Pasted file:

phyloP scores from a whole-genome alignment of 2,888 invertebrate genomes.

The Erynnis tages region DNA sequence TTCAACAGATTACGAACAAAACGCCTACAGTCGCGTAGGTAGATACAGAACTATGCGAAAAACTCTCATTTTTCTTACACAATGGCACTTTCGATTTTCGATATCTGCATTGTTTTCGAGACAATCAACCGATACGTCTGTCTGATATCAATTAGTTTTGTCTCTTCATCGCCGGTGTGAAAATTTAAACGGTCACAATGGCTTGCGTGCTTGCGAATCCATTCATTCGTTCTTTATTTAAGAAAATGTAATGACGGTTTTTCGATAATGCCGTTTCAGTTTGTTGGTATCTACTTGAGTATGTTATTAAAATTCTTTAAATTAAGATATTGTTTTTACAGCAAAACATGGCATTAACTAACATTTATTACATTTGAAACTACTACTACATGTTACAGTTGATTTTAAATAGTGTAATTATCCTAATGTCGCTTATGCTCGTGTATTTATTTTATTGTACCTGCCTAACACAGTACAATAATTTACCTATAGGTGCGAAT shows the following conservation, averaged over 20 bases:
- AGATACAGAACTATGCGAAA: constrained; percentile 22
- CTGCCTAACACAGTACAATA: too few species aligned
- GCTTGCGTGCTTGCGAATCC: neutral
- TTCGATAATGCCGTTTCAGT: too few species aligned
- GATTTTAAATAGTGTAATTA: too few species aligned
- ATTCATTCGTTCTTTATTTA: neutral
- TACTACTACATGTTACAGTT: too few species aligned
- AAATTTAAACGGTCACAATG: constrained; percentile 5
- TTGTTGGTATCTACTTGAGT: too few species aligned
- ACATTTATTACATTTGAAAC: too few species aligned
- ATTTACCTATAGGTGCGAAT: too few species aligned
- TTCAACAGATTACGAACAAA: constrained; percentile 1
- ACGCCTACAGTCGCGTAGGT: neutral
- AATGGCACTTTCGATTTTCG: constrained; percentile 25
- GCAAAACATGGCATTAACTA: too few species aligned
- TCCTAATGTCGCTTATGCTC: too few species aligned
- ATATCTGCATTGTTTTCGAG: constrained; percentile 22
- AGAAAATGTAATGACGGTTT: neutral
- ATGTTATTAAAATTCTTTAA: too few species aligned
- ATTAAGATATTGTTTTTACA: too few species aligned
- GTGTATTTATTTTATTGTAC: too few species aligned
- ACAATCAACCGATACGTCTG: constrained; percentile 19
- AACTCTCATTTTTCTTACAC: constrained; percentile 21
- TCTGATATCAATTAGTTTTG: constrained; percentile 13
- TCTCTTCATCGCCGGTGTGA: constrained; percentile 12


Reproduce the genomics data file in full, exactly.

phyloP scores from a whole-genome alignment of 2,888 invertebrate genomes.

The Erynnis tages region DNA sequence TTCAACAGATTACGAACAAAACGCCTACAGTCGCGTAGGTAGATACAGAACTATGCGAAAAACTCTCATTTTTCTTACACAATGGCACTTTCGATTTTCGATATCTGCATTGTTTTCGAGACAATCAACCGATACGTCTGTCTGATATCAATTAGTTTTGTCTCTTCATCGCCGGTGTGAAAATTTAAACGGTCACAATGGCTTGCGTGCTTGCGAATCCATTCATTCGTTCTTTATTTAAGAAAATGTAATGACGGTTTTTCGATAATGCCGTTTCAGTTTGTTGGTATCTACTTGAGTATGTTATTAAAATTCTTTAAATTAAGATATTGTTTTTACAGCAAAACATGGCATTAACTAACATTTATTACATTTGAAACTACTACTACATGTTACAGTTGATTTTAAATAGTGTAATTATCCTAATGTCGCTTATGCTCGTGTATTTATTTTATTGTACCTGCCTAACACAGTACAATAATTTACCTATAGGTGCGAAT shows the following conservation, averaged over 20 bases:
- AGATACAGAACTATGCGAAA: constrained; percentile 22
- CTGCCTAACACAGTACAATA: too few species aligned
- GCTTGCGTGCTTGCGAATCC: neutral
- TTCGATAATGCCGTTTCAGT: too few species aligned
- GATTTTAAATAGTGTAATTA: too few species aligned
- ATTCATTCGTTCTTTATTTA: neutral
- TACTACTACATGTTACAGTT: too few species aligned
- AAATTTAAACGGTCACAATG: constrained; percentile 5
- TTGTTGGTATCTACTTGAGT: too few species aligned
- ACATTTATTACATTTGAAAC: too few species aligned
- ATTTACCTATAGGTGCGAAT: too few species aligned
- TTCAACAGATTACGAACAAA: constrained; percentile 1
- ACGCCTACAGTCGCGTAGGT: neutral
- AATGGCACTTTCGATTTTCG: constrained; percentile 25
- GCAAAACATGGCATTAACTA: too few species aligned
- TCCTAATGTCGCTTATGCTC: too few species aligned
- ATATCTGCATTGTTTTCGAG: constrained; percentile 22
- AGAAAATGTAATGACGGTTT: neutral
- ATGTTATTAAAATTCTTTAA: too few species aligned
- ATTAAGATATTGTTTTTACA: too few species aligned
- GTGTATTTATTTTATTGTAC: too few species aligned
- ACAATCAACCGATACGTCTG: constrained; percentile 19
- AACTCTCATTTTTCTTACAC: constrained; percentile 21
- TCTGATATCAATTAGTTTTG: constrained; percentile 13
- TCTCTTCATCGCCGGTGTGA: constrained; percentile 12